10) I threw myself into a new job, a new career. One that I really, really love. No matter how exhausting and challenging the day is, I end each one entirely satisfied by the opportunity to use my exceptionally diverse job history and my creativity while learning new things, every day. This job is bringing me balance and stability, but even so it’s also forcing me to face my struggle with change head-on. What is this job, you ask? I work at the library. It kinda seems like the obvious path for me, in hindsight.

11) (cont’d – this is worth 2 spots) So obvious that I was probably running from it. I realized that I was afraid of at least two things: a stable 9-5 career and also doing something I loved for a living. What if working at the library ruined what has always been my safe haven, my happy place? (This is the “don’t work at your favorite restaurant” theory). And, the biggie, what if career satisfaction removed all of my motivation to write? Luckily…

12) I wrote with more dedication and playfulness than ever before. For most of the year, I woke up a few hours early in order to write before work! I’d estimate that 2/3rds of the year, I went out of my way and made time for writing. Thanks to several months playing around with a novel about zombies (during the miserable job) and once again to NaNoWriMo in November, I looked forward to my writing sessions. I was light-hearted in a way I haven’t been in a long, long time.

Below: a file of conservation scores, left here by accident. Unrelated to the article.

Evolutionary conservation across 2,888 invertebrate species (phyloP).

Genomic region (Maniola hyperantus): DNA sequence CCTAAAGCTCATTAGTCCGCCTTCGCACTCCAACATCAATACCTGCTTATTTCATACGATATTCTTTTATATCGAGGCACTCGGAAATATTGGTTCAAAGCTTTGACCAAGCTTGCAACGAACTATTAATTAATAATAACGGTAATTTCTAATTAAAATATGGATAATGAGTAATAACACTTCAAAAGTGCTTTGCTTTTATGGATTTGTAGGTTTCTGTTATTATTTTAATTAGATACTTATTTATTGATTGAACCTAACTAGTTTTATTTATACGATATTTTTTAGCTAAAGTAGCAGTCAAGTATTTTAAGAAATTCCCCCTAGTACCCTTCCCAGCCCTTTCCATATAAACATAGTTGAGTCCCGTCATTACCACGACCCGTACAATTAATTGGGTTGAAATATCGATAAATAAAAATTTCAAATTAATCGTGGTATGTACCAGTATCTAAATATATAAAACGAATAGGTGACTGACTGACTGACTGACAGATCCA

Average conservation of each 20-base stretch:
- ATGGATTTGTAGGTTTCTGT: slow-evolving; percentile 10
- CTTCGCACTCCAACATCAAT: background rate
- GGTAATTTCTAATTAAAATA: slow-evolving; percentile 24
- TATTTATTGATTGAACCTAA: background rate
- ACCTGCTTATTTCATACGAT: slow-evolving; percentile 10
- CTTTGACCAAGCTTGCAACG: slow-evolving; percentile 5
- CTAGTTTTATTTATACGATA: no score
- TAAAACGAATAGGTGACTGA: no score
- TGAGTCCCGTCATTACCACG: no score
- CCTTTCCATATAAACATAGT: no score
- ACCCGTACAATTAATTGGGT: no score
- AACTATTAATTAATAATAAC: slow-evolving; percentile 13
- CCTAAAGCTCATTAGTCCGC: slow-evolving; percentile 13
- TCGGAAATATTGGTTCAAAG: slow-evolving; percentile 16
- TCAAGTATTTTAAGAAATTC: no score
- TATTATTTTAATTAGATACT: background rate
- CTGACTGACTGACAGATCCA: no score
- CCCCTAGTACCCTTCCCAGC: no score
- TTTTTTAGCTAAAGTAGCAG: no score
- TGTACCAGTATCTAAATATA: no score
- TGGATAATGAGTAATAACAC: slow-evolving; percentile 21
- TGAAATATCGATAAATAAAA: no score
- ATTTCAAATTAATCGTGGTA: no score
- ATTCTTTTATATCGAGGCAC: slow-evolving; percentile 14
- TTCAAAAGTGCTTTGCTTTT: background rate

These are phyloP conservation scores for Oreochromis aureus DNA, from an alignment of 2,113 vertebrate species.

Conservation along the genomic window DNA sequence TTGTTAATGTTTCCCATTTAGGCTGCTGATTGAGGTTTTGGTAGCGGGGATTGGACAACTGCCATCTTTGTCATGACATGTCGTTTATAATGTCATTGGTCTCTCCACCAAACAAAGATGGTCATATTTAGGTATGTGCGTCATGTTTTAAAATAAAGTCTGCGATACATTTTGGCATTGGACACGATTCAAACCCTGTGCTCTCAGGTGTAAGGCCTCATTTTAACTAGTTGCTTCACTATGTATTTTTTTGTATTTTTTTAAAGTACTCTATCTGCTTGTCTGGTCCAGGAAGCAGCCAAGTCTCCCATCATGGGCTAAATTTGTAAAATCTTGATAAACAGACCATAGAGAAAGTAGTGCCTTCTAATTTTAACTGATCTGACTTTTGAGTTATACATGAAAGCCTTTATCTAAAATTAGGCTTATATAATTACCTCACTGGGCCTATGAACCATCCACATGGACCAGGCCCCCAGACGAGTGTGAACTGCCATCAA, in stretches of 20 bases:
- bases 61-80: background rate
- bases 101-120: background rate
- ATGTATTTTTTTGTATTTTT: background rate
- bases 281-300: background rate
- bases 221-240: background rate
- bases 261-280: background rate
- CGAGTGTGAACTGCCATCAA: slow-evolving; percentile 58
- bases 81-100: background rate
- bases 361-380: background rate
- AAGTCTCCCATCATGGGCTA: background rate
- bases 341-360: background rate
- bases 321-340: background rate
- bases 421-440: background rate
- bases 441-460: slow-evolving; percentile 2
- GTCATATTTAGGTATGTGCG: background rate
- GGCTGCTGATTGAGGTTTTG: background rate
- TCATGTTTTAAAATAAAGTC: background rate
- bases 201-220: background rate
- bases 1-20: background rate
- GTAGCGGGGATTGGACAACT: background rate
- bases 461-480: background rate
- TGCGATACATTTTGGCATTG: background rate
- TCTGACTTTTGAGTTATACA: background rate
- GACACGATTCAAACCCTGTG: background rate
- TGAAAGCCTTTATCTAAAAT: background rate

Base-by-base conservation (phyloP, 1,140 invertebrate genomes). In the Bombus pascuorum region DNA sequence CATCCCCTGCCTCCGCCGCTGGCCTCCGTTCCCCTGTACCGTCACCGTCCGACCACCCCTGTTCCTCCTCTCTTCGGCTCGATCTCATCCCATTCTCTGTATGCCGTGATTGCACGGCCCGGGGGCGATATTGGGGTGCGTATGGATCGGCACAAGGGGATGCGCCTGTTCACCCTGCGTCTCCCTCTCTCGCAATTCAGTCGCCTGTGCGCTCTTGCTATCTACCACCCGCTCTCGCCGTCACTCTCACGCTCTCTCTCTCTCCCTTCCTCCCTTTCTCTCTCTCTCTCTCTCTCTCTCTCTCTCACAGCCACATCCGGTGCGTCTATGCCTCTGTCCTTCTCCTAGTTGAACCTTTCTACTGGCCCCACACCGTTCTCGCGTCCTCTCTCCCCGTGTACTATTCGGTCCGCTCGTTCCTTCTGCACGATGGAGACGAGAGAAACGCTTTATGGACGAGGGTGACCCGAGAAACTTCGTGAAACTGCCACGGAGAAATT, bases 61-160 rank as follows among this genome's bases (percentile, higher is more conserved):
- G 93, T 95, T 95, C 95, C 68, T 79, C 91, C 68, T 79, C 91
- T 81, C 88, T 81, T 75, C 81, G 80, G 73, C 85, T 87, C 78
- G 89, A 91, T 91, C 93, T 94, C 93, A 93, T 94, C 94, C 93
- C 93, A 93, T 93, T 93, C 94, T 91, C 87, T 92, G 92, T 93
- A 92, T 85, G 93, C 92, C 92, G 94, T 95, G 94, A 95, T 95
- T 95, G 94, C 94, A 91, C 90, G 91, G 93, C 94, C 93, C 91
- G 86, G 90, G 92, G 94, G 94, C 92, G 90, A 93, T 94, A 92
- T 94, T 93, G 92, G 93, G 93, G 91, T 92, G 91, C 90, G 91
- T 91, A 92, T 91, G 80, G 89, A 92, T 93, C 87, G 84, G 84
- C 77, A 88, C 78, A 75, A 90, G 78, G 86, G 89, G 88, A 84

13) I published. A short short story in Like a Girl pre-show supplement. A short piece of advice. More author profiles and book pieces for 225 Magazine. Several small business profiles for Gambit Weekly. An essay in the Scars Anthology. This last one is closely tied to #14 below…

14) I “appeared” more times this year than in the previous three years combined. I hadn’t read my work publicly for about 5 years before that, so this was huge.

A lot of the opportunities I had this year were because Maurice and I were promoting Scars locally. I’ve been so thrilled to share the experience with him and to be included in such a fabulous anthology. It was inspiring to get a tiny taste of what it’s like to publish and promote your work.